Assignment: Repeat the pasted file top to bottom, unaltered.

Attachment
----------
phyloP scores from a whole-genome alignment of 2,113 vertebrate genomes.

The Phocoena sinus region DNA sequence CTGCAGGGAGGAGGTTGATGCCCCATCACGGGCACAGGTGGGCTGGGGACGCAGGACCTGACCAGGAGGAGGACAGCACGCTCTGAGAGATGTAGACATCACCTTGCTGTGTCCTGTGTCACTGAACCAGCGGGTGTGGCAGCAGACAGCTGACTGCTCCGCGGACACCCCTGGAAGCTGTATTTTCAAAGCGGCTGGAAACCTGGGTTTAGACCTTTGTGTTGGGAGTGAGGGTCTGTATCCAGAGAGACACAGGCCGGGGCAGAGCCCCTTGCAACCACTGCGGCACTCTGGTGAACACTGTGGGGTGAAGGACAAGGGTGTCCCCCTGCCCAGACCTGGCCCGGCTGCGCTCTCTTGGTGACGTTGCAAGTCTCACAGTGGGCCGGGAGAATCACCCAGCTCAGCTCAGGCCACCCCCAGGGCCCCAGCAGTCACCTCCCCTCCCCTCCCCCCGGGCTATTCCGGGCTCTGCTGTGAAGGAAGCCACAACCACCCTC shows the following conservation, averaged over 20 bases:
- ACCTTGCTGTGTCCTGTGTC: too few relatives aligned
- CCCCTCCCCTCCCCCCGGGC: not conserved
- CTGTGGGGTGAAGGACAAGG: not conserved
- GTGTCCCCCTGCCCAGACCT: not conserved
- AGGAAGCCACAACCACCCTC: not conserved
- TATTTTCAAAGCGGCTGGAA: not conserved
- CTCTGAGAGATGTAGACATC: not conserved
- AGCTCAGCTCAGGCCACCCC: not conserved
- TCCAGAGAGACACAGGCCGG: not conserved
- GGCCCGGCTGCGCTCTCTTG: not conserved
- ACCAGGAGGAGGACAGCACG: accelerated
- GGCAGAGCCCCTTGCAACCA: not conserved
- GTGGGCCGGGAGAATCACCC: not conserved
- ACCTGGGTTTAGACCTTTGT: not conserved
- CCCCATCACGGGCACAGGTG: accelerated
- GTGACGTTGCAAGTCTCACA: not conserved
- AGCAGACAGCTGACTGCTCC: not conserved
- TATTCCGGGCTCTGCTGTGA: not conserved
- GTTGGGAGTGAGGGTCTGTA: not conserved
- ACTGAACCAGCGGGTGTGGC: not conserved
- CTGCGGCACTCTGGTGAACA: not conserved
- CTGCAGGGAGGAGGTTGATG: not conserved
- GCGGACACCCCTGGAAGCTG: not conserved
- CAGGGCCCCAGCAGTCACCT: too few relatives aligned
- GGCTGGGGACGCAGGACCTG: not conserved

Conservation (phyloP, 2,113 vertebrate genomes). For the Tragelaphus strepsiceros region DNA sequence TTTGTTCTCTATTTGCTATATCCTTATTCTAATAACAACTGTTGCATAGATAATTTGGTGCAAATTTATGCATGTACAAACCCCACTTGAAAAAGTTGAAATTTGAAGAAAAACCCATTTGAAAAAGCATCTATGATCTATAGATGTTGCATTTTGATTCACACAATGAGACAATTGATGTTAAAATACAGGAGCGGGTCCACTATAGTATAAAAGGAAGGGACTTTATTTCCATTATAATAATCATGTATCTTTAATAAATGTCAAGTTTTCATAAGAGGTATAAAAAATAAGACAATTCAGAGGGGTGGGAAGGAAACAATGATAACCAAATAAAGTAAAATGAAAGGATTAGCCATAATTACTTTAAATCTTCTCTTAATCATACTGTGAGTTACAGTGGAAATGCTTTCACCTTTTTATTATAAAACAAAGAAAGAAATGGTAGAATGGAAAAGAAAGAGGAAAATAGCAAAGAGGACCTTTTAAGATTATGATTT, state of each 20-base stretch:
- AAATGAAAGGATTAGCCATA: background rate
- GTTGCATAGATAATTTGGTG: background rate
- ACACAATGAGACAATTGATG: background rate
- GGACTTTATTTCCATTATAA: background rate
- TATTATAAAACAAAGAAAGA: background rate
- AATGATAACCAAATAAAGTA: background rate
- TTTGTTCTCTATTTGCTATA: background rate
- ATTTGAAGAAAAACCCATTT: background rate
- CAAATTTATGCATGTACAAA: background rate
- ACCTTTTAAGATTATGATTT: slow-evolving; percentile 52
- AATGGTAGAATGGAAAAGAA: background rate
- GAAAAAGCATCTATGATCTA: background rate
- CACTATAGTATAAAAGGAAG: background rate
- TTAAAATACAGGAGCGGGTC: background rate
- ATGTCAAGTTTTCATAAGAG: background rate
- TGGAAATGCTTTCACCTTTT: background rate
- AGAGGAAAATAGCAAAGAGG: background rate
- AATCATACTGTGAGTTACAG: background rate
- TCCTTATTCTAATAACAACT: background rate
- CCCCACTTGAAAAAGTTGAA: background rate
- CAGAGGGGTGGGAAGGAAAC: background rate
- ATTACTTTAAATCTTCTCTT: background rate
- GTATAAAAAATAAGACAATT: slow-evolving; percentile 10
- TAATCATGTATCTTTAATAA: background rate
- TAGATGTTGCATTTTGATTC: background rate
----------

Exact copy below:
phyloP scores from a whole-genome alignment of 2,113 vertebrate genomes.

The Phocoena sinus region DNA sequence CTGCAGGGAGGAGGTTGATGCCCCATCACGGGCACAGGTGGGCTGGGGACGCAGGACCTGACCAGGAGGAGGACAGCACGCTCTGAGAGATGTAGACATCACCTTGCTGTGTCCTGTGTCACTGAACCAGCGGGTGTGGCAGCAGACAGCTGACTGCTCCGCGGACACCCCTGGAAGCTGTATTTTCAAAGCGGCTGGAAACCTGGGTTTAGACCTTTGTGTTGGGAGTGAGGGTCTGTATCCAGAGAGACACAGGCCGGGGCAGAGCCCCTTGCAACCACTGCGGCACTCTGGTGAACACTGTGGGGTGAAGGACAAGGGTGTCCCCCTGCCCAGACCTGGCCCGGCTGCGCTCTCTTGGTGACGTTGCAAGTCTCACAGTGGGCCGGGAGAATCACCCAGCTCAGCTCAGGCCACCCCCAGGGCCCCAGCAGTCACCTCCCCTCCCCTCCCCCCGGGCTATTCCGGGCTCTGCTGTGAAGGAAGCCACAACCACCCTC shows the following conservation, averaged over 20 bases:
- ACCTTGCTGTGTCCTGTGTC: too few relatives aligned
- CCCCTCCCCTCCCCCCGGGC: not conserved
- CTGTGGGGTGAAGGACAAGG: not conserved
- GTGTCCCCCTGCCCAGACCT: not conserved
- AGGAAGCCACAACCACCCTC: not conserved
- TATTTTCAAAGCGGCTGGAA: not conserved
- CTCTGAGAGATGTAGACATC: not conserved
- AGCTCAGCTCAGGCCACCCC: not conserved
- TCCAGAGAGACACAGGCCGG: not conserved
- GGCCCGGCTGCGCTCTCTTG: not conserved
- ACCAGGAGGAGGACAGCACG: accelerated
- GGCAGAGCCCCTTGCAACCA: not conserved
- GTGGGCCGGGAGAATCACCC: not conserved
- ACCTGGGTTTAGACCTTTGT: not conserved
- CCCCATCACGGGCACAGGTG: accelerated
- GTGACGTTGCAAGTCTCACA: not conserved
- AGCAGACAGCTGACTGCTCC: not conserved
- TATTCCGGGCTCTGCTGTGA: not conserved
- GTTGGGAGTGAGGGTCTGTA: not conserved
- ACTGAACCAGCGGGTGTGGC: not conserved
- CTGCGGCACTCTGGTGAACA: not conserved
- CTGCAGGGAGGAGGTTGATG: not conserved
- GCGGACACCCCTGGAAGCTG: not conserved
- CAGGGCCCCAGCAGTCACCT: too few relatives aligned
- GGCTGGGGACGCAGGACCTG: not conserved

Conservation (phyloP, 2,113 vertebrate genomes). For the Tragelaphus strepsiceros region DNA sequence TTTGTTCTCTATTTGCTATATCCTTATTCTAATAACAACTGTTGCATAGATAATTTGGTGCAAATTTATGCATGTACAAACCCCACTTGAAAAAGTTGAAATTTGAAGAAAAACCCATTTGAAAAAGCATCTATGATCTATAGATGTTGCATTTTGATTCACACAATGAGACAATTGATGTTAAAATACAGGAGCGGGTCCACTATAGTATAAAAGGAAGGGACTTTATTTCCATTATAATAATCATGTATCTTTAATAAATGTCAAGTTTTCATAAGAGGTATAAAAAATAAGACAATTCAGAGGGGTGGGAAGGAAACAATGATAACCAAATAAAGTAAAATGAAAGGATTAGCCATAATTACTTTAAATCTTCTCTTAATCATACTGTGAGTTACAGTGGAAATGCTTTCACCTTTTTATTATAAAACAAAGAAAGAAATGGTAGAATGGAAAAGAAAGAGGAAAATAGCAAAGAGGACCTTTTAAGATTATGATTT, state of each 20-base stretch:
- AAATGAAAGGATTAGCCATA: background rate
- GTTGCATAGATAATTTGGTG: background rate
- ACACAATGAGACAATTGATG: background rate
- GGACTTTATTTCCATTATAA: background rate
- TATTATAAAACAAAGAAAGA: background rate
- AATGATAACCAAATAAAGTA: background rate
- TTTGTTCTCTATTTGCTATA: background rate
- ATTTGAAGAAAAACCCATTT: background rate
- CAAATTTATGCATGTACAAA: background rate
- ACCTTTTAAGATTATGATTT: slow-evolving; percentile 52
- AATGGTAGAATGGAAAAGAA: background rate
- GAAAAAGCATCTATGATCTA: background rate
- CACTATAGTATAAAAGGAAG: background rate
- TTAAAATACAGGAGCGGGTC: background rate
- ATGTCAAGTTTTCATAAGAG: background rate
- TGGAAATGCTTTCACCTTTT: background rate
- AGAGGAAAATAGCAAAGAGG: background rate
- AATCATACTGTGAGTTACAG: background rate
- TCCTTATTCTAATAACAACT: background rate
- CCCCACTTGAAAAAGTTGAA: background rate
- CAGAGGGGTGGGAAGGAAAC: background rate
- ATTACTTTAAATCTTCTCTT: background rate
- GTATAAAAAATAAGACAATT: slow-evolving; percentile 10
- TAATCATGTATCTTTAATAA: background rate
- TAGATGTTGCATTTTGATTC: background rate